1. Resume Examples for Teens - IT

IT teen resume will also be made in the same way that the non-profit and internship based resumes are made. For this type of resume as well, you can take help from the resume examples for teens given on our Hiration's Online Resume Builder.

Key Takeaways

  1. Design Resume Template for Teens

In order to make your resumes for teens attractive in terms of design and overall finishing. You need to add a little color to it and for this means, Hiration's Online Resume Building Templates are perfect.

Choose from Hiration's 100+ resume templates for teens with 20+ designs to add that extra oomph factor to your teenage resume. This will save your teenage resume from looking dull and boring.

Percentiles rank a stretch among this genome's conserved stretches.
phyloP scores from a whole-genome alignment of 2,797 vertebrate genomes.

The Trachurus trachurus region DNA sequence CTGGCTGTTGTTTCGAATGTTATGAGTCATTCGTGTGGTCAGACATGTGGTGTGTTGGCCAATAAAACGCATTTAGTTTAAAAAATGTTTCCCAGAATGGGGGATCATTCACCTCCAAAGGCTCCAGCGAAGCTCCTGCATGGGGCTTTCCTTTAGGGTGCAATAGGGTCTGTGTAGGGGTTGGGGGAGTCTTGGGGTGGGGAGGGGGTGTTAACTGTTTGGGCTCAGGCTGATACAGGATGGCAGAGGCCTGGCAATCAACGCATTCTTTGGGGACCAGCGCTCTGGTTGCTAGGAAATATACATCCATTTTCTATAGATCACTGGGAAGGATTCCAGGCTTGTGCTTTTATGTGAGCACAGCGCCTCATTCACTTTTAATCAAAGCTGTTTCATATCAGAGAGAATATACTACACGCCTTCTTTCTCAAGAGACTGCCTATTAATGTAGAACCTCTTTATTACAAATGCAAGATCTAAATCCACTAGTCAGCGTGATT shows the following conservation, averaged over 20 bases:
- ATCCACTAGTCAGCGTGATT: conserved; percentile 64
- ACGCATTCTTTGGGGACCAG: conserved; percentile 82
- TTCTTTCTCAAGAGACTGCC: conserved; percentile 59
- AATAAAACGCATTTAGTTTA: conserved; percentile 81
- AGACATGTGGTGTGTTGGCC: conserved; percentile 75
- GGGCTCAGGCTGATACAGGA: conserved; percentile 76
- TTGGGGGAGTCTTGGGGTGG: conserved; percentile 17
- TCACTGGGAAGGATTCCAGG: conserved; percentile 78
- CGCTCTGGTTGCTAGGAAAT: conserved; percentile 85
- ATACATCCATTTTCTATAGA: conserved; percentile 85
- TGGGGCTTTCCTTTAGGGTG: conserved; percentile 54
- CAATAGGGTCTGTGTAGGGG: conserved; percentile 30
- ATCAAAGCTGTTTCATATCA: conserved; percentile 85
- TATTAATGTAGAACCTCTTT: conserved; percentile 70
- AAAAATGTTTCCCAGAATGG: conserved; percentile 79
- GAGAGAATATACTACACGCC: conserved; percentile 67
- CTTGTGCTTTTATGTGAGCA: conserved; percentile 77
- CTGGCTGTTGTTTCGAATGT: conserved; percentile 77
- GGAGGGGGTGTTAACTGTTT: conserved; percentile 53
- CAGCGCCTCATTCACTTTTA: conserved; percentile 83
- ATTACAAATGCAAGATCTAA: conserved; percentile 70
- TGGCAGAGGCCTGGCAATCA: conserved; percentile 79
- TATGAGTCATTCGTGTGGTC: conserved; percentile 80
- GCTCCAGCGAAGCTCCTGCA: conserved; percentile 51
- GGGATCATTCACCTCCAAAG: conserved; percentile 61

1. Font style and size

The font size for your teen resume body should be between 10-12 points as these font sizes are easily readable.

And when it comes to typefaces, use typefaces that are professional. For that matter, use sans serif typefaces like Ariel, Helvetica, and Tahoma over sans typefaces.

For this as well, you can opt for making your teenage resume on Hiration's Online Resume Builder as it automatically uses the font and typeface that are professional, easy to read and understand.

  1. Remember to maintain the format of < city, country pin > throughout your resume for teen whenever you need to mention the location of something.

  2. Make sure to include a profile title customized according to the profile you are targeting as a profile title helps the recruiter understand from which background you are coming from and for which profile you're applying for.